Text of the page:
The Chauvet-Pont-d’Arc Cave in southeastern France contains some of the best-preserved paleolithic cave paintings in the world. Radiocarbon dating indicates the cave was inhabited during two periods: the first from 37,000 to 33,000 years before the present and the second 31,000 to 28,000 years ago. Many of the drawings date from the first period.
The drawings were only discovered in 1994, and the cave was closed to the public shortly thereafter to avoid the kind of damage which occurred to the art in the Lascaux and Altamira caves. To allow appreciation of the art, a precise replica of the cave was constructed in an above-ground building, at full scale, but with passages between decorated chambers compressed. The model simulates the silence, darkness, temperature, humidity and acoustics of the actual cave.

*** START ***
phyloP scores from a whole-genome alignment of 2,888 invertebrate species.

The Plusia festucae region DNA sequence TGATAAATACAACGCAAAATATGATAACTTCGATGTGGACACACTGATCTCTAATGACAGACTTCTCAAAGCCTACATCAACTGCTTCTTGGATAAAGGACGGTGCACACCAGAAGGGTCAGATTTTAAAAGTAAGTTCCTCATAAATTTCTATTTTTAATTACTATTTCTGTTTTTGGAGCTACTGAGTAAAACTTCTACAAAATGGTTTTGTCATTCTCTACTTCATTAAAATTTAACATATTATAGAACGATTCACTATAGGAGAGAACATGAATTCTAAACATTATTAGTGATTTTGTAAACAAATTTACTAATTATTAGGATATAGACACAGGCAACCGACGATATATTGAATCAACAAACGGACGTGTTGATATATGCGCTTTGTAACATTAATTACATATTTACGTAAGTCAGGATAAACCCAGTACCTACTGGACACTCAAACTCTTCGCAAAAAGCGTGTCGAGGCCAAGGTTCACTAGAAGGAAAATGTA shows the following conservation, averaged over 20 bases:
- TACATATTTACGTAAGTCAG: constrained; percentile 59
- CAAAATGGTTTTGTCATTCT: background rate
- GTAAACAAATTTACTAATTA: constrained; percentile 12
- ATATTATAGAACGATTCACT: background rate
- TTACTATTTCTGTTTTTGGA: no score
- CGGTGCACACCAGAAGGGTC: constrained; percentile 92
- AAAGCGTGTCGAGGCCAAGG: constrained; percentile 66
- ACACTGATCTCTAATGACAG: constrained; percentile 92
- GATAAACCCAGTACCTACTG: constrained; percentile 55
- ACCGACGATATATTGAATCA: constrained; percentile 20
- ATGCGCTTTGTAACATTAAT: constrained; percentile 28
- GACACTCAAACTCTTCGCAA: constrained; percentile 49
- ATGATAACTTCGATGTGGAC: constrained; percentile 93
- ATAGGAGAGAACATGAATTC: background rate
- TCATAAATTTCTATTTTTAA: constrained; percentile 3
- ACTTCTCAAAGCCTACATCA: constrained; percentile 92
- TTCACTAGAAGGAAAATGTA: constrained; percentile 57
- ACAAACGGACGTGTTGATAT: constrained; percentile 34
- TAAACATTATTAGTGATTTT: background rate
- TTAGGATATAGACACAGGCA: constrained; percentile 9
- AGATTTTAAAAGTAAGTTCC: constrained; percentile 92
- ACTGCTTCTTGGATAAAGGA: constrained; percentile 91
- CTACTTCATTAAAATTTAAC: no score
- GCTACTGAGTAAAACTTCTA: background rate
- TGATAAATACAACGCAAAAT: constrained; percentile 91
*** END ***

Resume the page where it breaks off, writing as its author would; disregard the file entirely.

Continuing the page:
This raises a point I’ve pondered for many years. The advent of molecular nanotechnology will make it possible to scan objects with atomic precision and reproduce them atom-for-atom, with each replica indistinguishable by any physical test from the original. Suppose this were done with, say, the Mona Lisa. What would be the difference in viewing the original versus an identical copy, if there were no test that could distinguish them? And, for that matter, after its theft in 1911, is the Mona Lisa on display in the Louvre today the one painted by Leonardo, or one of the six forgeries said to be have been made by Yves Chaudron while the painting was missing?